Spielberg's Latest Cliffhanger: Financing

Plans for a reborn Dreamworks studio are hitting a roadblock in the credit markets

As Steven Spielberg is finding, even the world's most famous (and profitable) director can't seem to get a break from the sluggish credit markets. In September, it seemed that Spielberg and top lieutenant Stacey Snider, who ended their relationship with Viacom's (VIAB) Paramount Pictures, were set to start a reconstituted Dreamworks studio with India's giant telecommunications and media company Reliance Anil Dhirubhai Ambani Group in what their press release described as a $1.5 billion deal. Now that deal—at least at the outset—will probably be valued at only about $650 million because of recurring problems the two companies have been having putting together bank financing.

Although the parties aren't commenting, Hollywood has been buzzing for weeks that the Spielberg team has been unable to raise the $750 million or more that it had hoped to raise in September. That financing plan, being put together by Dreamworks' longtime bankers at JPMorgan Chase (JPM), has been scaled back to $350 million, and even now is getting only expressions of interest from banks—rather than formal commitments beyond the money that Morgan has pledged. The lowered level of financing has triggered a cut from the $550 million in equity that Reliance had initially expected to put in, say sources with knowledge of the deal. Reliance had initially pledged to match whatever debt DreamWorks raised, up to $550 million. It now expects to put in only $325 million, so long as Dreamworks can raise that amount. JPMorgan officials would not comment.

Paying His Own Way, for Now

Dreamworks had initially hoped to have its financing by January and now is said to be optimistic that it can raise the funds by the end of the first quarter. Until then, Spielberg is dipping into his own pocket and, along with Reliance, has financed the studio operation and the 60-odd people who left Paramount to join him. On Jan. 15, the two are expected to pay Paramount an estimated $27 million for the rights to 17 projects that Dreamworks had in development at their former home. Those films that include a comedy, Dinner for Schmucks, that is expected to star Steve Carell and to be directed by Meet the Parents director Jay Roach, as well as a Presidential thriller called Motorcade and a drama about the 1968 Democratic Convention called The Trial of the Chicago 7.

What's less clear is how the scaleback will affect Dreamworks' future plans. If it can get its financing in place, the studio still expects to produce the same six or seven films it had hoped to make under a seven-year distribution deal with General Electric's (GE) Universal Studios.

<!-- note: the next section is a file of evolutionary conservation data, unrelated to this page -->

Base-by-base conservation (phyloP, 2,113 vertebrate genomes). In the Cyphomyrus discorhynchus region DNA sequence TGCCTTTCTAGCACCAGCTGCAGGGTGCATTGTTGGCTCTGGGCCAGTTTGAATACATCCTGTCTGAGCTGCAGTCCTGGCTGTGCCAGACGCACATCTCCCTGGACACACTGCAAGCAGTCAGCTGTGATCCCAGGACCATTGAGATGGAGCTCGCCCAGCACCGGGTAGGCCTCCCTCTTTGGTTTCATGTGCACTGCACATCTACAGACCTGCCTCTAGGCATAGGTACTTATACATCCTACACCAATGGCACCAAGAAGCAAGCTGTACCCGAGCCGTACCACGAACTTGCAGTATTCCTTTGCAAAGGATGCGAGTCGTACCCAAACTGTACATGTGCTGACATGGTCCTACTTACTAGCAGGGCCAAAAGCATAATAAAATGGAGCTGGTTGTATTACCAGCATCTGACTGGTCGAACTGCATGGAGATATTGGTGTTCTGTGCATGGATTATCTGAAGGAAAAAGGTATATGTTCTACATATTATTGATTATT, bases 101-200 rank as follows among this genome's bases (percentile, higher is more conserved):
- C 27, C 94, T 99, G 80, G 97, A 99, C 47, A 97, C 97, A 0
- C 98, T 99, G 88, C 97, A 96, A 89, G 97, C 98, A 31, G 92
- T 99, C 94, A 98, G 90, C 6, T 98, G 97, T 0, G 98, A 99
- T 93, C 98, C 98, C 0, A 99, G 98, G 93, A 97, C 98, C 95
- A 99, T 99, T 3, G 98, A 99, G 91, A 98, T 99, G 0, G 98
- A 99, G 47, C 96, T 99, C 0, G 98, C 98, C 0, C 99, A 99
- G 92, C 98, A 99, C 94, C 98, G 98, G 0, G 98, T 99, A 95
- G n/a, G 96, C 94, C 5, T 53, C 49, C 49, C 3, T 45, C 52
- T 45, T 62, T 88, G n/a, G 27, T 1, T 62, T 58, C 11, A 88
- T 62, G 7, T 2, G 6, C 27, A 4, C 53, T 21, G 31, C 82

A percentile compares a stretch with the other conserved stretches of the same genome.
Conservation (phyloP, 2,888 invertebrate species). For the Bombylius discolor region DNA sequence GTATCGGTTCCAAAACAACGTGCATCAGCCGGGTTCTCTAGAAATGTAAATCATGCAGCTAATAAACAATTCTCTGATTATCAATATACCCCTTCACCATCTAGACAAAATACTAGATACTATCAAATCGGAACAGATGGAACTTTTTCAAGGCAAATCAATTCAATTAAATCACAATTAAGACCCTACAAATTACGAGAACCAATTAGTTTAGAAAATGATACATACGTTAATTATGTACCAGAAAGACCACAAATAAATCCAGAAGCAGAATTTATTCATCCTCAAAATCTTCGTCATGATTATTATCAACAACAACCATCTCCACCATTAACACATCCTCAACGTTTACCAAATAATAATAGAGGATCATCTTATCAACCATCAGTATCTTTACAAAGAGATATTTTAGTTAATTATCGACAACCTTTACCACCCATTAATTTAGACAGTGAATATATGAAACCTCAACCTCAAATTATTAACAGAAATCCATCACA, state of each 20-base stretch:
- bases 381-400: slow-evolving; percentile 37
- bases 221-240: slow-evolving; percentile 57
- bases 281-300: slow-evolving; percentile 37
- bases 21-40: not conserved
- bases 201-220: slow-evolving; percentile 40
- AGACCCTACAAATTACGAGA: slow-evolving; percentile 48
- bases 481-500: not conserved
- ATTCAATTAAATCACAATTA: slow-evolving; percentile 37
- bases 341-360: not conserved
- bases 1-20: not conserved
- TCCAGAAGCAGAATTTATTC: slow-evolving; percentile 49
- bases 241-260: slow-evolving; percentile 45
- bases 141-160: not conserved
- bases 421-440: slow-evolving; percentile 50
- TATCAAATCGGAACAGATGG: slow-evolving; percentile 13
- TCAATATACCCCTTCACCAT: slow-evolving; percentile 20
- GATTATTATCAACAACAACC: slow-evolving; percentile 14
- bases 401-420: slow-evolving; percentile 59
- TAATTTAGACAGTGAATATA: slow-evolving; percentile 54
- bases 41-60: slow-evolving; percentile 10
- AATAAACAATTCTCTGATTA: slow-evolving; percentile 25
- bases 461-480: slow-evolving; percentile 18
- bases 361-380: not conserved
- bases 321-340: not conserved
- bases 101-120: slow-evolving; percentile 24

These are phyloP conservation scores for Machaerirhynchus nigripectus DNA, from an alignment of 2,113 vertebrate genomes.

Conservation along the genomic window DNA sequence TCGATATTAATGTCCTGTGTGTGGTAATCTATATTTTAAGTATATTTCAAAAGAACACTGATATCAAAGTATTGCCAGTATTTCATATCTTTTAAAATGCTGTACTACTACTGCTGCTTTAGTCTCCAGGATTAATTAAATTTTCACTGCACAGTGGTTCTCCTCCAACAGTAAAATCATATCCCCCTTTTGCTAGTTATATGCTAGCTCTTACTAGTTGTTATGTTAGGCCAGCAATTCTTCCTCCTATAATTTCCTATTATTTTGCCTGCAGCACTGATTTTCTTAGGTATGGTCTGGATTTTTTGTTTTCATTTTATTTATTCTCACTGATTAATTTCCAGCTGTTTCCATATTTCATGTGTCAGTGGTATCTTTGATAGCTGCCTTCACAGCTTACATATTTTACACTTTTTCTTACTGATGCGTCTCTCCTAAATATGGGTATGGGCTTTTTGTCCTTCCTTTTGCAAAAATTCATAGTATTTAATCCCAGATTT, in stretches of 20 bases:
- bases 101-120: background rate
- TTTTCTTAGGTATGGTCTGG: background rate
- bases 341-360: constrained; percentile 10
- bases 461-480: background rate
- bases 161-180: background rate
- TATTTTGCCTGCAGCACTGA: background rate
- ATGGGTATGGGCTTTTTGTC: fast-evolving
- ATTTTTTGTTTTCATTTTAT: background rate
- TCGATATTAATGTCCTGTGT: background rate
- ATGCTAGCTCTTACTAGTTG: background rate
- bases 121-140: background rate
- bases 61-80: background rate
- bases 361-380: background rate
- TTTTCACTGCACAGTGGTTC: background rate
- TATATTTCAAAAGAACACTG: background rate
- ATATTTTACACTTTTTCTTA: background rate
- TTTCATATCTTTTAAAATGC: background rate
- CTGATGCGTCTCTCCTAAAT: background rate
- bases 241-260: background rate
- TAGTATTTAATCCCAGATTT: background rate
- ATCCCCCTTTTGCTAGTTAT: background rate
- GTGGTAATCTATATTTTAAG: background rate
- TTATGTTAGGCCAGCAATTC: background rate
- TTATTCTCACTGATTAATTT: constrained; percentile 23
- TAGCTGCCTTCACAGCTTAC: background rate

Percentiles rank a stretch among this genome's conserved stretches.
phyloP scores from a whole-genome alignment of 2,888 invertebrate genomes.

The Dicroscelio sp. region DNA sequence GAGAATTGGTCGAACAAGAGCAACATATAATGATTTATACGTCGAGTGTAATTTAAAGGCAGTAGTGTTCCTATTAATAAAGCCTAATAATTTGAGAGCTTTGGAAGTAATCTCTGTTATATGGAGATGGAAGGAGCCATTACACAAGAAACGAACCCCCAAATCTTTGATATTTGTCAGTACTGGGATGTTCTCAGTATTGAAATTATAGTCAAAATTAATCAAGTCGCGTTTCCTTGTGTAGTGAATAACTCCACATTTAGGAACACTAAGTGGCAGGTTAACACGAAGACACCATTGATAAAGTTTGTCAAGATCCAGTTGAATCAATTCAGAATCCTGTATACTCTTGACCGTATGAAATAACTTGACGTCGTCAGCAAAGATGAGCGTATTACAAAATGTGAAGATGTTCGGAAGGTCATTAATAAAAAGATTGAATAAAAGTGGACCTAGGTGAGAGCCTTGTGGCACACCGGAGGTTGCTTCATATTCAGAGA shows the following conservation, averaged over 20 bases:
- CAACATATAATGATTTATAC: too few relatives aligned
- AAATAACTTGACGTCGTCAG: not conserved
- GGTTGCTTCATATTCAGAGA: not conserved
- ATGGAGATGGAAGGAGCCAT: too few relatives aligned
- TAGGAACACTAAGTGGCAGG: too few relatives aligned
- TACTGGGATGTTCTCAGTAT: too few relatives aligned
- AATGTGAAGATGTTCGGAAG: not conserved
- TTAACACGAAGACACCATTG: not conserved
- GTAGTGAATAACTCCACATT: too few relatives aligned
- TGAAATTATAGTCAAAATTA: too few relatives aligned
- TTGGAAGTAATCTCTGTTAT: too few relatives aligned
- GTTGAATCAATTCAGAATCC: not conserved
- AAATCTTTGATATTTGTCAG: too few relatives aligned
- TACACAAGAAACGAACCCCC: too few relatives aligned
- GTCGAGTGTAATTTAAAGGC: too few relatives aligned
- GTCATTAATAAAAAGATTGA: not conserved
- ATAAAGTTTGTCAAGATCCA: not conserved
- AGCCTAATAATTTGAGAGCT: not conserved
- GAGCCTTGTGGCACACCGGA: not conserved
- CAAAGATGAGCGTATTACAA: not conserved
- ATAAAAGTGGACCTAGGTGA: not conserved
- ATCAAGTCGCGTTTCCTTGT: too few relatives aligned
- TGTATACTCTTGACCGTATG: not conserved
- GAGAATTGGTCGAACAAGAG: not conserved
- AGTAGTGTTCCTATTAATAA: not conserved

But raising the money seems to be a slog. Last year, before the banks began to choke, JPMorgan raised $340 million in a five-year note for independent film company Lions Gate Entertainment (LGF) along with Wachovia Bank, an Australian bank, and a private lender in Britain. That loan carried an interest rate of 2.25% above the benchmark LIBOR rate. This time around, according to banking sources, a loan would have to priced at closer to 4% above LIBOR. And Dreamworks would most likely have to agree to certain restrictions on how it operates, such as how much overhead it carries. (As part of its arrangement with Dreamworks, Reliance set budget limits on films that Spielberg and Snider could green-light without the Indian company's approval, although those amounts are said to be higher than the $110 million cap—$150 million if Spielberg directed—that Paramount imposed.)

For now, it appears as if the new Dreamworks has gone to Plan B—financing its first three years instead of the entire seven-year plan. The studio-in-waiting could go back to the markets in three years—or sooner, if things look up. But the greater hope may be that Spielberg and Snider, whose Dreamworks operation made such enormously profitable flicks as Transformers and Tropic of Thunder for Paramount, can generate the hefty returns in their first three years and then self-finance another four years worth of films. After all, who would want to wade into the shark-infested banking waters again unless it were absolutely necessary?

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